TSR NuTSR Declares Bankruptcy

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NuTSR, owned by Justin LaNasa, has filed for Chapter 7 bankruptcy, which will liquidate the company's assets.

NuTSR's gross revenue so far for 2023 is $621.93 according to the documents filed in North Carolina. This is balanced against total liabilities of just over $384,000.

The company made the news over the last couple of years, emerging in 2020 when then-owners Justin LaNasa and Stephen Dinehart registered the defunct TSR trademarks and launched the new venture with the involvement of Ernie Gygax, one of D&D co-creator Gary Gygax's sons. Over the following months, NuTSR generated controversy after controversy, attempted to sue D&D publishers Wizards of the Coast via a crowdfunding effort, and in March 2022 eventually found itself on the receiving end of a lawsuit from them.


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As a consequence of the bankruptcy petition the current lawsuit between WotC and NuTSR is on hold, postponed until March 2024. NuTSR's website is still active.

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Wincenworks

Adventurer
I don't want to go into this in too much detail, both because the trustee has requested we not turn this into an Internet Circus (or at least, not bring the circus into his proceedings) and because I don't want to inadvertently assist Justin.

But it seems that Michael Hovermale also never learned to, when in a legal proceeding, say absolutely as little as you need to and not a word more - he filed some submissions for a claim on salary that are packed full (257+ pages) of irrelevant information.

Which includes information which the Trustee... may want to go over with Justin in his deposition.

So yeah. When in court or court-adjacent, the golden rule is - say as little you can, if that much.
 


Steampunkette

Rules Tinkerer and Freelance Writer
Supporter
Way off topic, but I find it historically fascinating..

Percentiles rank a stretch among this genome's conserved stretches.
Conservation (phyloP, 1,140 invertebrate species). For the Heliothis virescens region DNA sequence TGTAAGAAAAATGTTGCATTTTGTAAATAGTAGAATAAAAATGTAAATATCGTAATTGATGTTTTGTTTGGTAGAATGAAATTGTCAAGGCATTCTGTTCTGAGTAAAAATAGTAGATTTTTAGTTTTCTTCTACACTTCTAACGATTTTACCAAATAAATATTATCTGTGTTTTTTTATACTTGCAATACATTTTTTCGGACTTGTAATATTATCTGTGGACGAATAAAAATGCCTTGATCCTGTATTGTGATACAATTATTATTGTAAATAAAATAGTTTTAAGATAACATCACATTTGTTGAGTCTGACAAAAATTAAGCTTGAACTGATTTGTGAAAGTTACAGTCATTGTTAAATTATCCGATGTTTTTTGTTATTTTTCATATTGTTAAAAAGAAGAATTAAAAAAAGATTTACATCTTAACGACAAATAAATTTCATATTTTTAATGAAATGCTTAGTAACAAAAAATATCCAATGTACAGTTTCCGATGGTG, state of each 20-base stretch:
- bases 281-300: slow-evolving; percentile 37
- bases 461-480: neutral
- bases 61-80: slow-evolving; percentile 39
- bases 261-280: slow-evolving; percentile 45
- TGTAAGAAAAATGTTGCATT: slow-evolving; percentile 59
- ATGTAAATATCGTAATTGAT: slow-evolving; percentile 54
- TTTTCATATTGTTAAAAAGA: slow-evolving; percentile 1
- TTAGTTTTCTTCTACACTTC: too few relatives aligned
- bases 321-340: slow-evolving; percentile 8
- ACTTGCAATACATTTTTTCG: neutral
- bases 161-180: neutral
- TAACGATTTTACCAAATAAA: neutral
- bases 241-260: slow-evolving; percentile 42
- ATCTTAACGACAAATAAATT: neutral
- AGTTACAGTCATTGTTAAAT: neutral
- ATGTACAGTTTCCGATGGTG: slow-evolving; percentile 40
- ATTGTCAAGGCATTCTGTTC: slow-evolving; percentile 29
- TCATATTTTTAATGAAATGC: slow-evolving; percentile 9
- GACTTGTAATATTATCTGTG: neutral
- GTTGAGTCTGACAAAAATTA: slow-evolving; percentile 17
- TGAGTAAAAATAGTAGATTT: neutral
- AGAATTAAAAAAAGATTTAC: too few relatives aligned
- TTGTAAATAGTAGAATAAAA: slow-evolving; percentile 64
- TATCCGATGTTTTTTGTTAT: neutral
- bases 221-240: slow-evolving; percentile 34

Pretty interesting. Is this authentic. Did the Union actually use this version of the song in the Civil War$
There were, in fact, dozens of different permutations on Dixie sung by Union Soldiers during the war. Often with nonsensical lyrics to point out how ignorant the Southerners were. But this one was a particularly popular one that spread across various companies once it was written.

Kind of like how all kids seemed to know the "Jingle Bells, Batman smells, Robin laid an egg!" in the 90s. It just caught on enough to be carried over and over and over even if it was never formally performed.
 

Riley

Legend
Kind of like how all kids seemed to know the "Jingle Bells, Batman smells, Robin laid an egg!" in the 90s. It just caught on enough to be carried over and over and over even if it was never formally performed.

And for decades before that! I remember them from Wisconsin playgrounds in 1976.

Parody lyrics: you can’t stop a good cultural meme.
 
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ValamirCleaver

Ein Jäger aus Kurpfalz
Kind of like how all kids seemed to know the "Jingle Bells, Batman smells, Robin laid an egg!" in the 90s.
I remember it at my local elementary school back in the late '70s and it has been traced to at least the mid 60s.

It was more than prolific enough to be used on the Simpsons... twice in fact. Including the first broadcast episode that was first televised on December of 1989.


 

Riley

Legend
Where I come from, we've been calling that "the folk process" since before Dawkins was born.

“Oral tradition” was I believe the preferred term in my cultural anthropology classes at the time I was learning about genetics and reading Dawkins in my biological anthropology classes.

(Favorite thing I know about Richard Dawkins: he married Lalla Ward after being introduced to her at a party by Douglas Adams. Disclaimer: I haven’t much appreciated Richard’s more recent cultural contributions. I prefer Lalla’s Doctor Who recollections.)
 


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